Configuring data caches
Cassandra includes integrated caching and distributes cache data around the cluster for you. When a node goes down, the client can read from another cached replica of the data. The integrated architecture also facilitates troubleshooting because there is no separate caching tier, and cached data matches what’s in the database exactly. The integrated cache solves the cold start problem by virtue of saving your cache to disk periodically and being able to read contents back in when it restarts—you never have to start with a cold cache.
About the partition key cache
The partition key cache is a cache of the partition index for a Cassandra table. Using the key cache instead of relying on the OS page cache saves CPU time and memory. However, enabling just the key cache results in disk (or OS page cache) activity to actually read the requested data rows.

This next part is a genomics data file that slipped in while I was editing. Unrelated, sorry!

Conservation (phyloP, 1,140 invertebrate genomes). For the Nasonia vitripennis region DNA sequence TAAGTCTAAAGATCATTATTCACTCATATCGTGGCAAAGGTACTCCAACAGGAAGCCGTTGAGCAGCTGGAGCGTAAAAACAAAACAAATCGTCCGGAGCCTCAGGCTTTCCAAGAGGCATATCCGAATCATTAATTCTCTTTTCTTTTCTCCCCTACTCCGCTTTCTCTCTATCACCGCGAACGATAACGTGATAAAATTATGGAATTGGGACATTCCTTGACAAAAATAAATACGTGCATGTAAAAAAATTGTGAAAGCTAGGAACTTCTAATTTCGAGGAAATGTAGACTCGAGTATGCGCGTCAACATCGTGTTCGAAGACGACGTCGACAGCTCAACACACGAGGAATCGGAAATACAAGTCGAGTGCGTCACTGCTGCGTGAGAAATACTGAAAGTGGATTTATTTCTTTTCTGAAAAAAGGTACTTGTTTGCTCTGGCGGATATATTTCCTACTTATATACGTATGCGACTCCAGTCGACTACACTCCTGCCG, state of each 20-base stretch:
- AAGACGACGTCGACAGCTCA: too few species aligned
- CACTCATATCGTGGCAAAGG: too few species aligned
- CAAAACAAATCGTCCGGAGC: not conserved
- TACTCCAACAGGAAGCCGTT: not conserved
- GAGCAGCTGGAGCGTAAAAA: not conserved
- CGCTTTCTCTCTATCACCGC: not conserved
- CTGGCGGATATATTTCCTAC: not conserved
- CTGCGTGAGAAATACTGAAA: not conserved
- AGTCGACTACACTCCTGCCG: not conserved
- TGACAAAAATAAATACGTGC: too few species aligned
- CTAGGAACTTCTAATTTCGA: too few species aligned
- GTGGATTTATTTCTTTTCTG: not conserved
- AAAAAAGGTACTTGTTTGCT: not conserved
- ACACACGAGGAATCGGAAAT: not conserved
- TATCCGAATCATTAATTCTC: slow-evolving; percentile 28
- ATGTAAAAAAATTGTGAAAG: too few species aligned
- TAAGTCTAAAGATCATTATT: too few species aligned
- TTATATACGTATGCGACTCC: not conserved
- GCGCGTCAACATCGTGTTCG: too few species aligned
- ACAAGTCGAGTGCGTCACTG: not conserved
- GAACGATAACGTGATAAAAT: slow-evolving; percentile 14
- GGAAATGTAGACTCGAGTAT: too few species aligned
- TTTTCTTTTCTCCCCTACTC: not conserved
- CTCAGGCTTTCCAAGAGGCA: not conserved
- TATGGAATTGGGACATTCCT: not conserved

About the row cache
The row cache is similar to a traditional cache like memcached: when a row is accessed, the entire row is pulled into memory (merging from multiple SSTables if necessary) and cached so that further reads against that row can be satisfied without hitting disk at all.
Typically, you enable either the partition key or row cache for a table. The main exception is for archive tables that are infrequently read. You should disable caching entirely for archive tables.